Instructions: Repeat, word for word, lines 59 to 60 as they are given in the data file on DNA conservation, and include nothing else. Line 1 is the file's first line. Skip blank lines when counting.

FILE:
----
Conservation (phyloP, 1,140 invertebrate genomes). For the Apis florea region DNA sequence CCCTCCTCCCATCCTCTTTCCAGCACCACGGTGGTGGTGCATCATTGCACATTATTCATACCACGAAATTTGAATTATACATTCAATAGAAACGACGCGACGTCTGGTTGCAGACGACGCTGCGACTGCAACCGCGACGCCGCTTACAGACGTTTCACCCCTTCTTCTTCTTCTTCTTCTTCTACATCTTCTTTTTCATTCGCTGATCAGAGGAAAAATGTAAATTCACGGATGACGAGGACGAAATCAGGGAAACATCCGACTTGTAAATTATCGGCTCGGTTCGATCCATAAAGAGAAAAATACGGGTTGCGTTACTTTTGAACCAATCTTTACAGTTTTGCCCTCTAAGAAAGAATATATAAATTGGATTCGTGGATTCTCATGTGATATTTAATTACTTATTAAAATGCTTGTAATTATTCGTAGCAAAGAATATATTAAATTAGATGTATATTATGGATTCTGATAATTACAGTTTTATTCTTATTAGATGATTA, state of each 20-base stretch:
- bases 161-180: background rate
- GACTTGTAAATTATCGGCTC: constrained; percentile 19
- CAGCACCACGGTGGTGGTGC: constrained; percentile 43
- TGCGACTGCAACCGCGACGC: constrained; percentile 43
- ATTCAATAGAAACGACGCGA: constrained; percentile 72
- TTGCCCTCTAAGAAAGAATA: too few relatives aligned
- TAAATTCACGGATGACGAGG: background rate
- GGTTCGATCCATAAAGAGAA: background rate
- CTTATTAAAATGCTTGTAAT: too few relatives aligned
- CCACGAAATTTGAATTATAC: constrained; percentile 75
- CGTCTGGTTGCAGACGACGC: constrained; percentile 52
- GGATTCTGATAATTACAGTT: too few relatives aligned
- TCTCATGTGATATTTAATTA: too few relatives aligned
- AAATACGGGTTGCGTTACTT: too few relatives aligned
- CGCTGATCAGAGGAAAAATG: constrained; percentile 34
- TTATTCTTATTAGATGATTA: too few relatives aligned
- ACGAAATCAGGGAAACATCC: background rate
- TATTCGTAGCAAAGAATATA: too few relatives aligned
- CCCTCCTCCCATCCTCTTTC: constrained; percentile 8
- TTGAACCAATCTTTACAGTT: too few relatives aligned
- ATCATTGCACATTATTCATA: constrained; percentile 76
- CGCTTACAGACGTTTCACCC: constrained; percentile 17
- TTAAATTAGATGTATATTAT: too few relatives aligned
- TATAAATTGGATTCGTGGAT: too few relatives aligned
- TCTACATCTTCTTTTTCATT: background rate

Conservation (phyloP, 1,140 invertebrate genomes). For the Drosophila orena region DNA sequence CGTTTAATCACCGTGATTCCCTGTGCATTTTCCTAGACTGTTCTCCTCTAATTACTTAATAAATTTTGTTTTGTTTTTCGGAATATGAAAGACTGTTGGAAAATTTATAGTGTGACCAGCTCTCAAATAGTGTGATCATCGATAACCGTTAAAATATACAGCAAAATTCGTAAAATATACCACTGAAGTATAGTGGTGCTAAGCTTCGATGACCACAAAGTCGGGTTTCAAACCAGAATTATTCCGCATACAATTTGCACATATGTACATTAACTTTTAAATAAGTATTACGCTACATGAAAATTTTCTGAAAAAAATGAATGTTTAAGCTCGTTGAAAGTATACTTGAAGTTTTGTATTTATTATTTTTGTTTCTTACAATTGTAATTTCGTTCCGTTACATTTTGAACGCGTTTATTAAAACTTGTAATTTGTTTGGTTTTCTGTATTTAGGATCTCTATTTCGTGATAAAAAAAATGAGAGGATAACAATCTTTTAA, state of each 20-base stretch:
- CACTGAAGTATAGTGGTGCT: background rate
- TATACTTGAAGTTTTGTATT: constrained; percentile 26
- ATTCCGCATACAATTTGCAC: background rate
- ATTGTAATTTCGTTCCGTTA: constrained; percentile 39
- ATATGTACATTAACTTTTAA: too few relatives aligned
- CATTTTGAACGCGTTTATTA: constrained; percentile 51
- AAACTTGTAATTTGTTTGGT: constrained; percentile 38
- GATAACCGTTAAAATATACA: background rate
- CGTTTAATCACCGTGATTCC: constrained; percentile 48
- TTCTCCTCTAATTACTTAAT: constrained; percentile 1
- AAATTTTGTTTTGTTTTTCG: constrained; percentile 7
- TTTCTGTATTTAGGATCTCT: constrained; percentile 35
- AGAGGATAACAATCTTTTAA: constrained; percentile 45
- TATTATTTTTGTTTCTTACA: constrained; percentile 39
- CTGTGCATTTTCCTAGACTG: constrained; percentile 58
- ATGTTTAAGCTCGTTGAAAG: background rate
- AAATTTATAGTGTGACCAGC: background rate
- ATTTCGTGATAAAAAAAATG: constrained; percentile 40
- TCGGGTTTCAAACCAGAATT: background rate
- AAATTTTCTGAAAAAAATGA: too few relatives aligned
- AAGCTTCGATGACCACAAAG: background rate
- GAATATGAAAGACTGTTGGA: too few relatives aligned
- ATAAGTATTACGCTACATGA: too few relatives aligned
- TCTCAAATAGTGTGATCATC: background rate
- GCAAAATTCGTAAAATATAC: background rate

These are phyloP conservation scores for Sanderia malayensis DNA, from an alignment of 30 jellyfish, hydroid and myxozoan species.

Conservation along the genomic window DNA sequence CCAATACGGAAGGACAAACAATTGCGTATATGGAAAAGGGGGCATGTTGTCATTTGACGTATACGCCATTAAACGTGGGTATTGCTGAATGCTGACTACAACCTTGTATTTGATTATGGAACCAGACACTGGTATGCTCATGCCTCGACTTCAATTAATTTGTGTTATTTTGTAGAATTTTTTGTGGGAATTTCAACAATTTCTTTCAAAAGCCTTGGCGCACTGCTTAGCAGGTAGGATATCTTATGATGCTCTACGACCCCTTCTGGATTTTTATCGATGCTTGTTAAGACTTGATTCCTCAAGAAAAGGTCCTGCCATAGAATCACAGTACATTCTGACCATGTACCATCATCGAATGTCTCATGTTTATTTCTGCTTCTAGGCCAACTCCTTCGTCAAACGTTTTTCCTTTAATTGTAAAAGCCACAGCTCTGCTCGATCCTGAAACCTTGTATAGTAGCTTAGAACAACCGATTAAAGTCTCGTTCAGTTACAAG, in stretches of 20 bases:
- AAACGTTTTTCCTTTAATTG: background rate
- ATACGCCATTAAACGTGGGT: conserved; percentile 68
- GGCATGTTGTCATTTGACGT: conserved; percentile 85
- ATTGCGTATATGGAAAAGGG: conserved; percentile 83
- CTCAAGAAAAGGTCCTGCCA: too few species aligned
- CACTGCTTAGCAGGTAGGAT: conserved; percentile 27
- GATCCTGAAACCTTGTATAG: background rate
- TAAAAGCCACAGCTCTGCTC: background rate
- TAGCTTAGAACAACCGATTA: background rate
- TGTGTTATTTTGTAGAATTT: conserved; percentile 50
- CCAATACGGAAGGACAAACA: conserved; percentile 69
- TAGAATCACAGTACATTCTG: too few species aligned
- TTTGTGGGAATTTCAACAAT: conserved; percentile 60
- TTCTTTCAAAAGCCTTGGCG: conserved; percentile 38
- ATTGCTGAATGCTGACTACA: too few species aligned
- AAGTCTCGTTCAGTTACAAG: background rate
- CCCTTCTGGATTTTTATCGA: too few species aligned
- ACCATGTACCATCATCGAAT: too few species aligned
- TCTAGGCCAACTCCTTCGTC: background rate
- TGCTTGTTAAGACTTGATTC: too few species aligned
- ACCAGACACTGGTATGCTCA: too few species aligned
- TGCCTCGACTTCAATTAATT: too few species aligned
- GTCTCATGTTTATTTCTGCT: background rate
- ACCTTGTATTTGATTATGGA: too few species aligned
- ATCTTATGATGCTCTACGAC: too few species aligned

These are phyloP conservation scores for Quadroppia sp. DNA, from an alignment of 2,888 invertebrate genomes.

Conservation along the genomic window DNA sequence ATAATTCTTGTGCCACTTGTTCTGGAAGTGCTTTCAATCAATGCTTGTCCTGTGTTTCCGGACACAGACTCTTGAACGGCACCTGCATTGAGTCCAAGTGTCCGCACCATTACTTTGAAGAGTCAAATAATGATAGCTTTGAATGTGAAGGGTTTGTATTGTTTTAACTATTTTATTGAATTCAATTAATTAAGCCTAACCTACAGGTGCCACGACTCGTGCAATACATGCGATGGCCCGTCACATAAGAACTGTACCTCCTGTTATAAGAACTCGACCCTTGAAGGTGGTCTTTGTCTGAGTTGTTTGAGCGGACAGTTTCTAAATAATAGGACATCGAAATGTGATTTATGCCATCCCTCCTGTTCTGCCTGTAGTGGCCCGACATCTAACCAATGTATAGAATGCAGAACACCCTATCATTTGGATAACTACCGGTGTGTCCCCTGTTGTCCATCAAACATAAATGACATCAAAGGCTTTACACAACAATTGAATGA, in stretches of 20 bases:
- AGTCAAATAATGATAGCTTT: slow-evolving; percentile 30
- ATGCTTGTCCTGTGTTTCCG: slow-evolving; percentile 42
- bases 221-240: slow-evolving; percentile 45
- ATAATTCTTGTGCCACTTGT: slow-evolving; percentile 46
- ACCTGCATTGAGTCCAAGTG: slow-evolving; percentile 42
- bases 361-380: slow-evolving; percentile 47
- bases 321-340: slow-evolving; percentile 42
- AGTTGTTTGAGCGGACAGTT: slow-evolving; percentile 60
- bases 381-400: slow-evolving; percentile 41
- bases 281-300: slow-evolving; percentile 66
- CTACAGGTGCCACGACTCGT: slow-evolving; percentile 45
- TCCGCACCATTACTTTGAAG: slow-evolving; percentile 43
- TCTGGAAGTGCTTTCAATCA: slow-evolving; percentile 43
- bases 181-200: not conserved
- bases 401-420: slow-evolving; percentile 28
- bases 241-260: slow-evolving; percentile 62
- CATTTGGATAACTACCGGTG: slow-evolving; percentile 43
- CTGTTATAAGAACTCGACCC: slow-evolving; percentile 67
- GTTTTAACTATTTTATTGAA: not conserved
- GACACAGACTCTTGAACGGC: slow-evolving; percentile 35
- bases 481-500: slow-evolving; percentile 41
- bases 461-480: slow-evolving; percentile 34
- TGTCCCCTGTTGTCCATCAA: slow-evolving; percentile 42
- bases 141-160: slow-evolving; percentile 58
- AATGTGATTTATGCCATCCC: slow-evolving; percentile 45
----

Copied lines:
- CTCAAGAAAAGGTCCTGCCA: too few species aligned
- CACTGCTTAGCAGGTAGGAT: conserved; percentile 27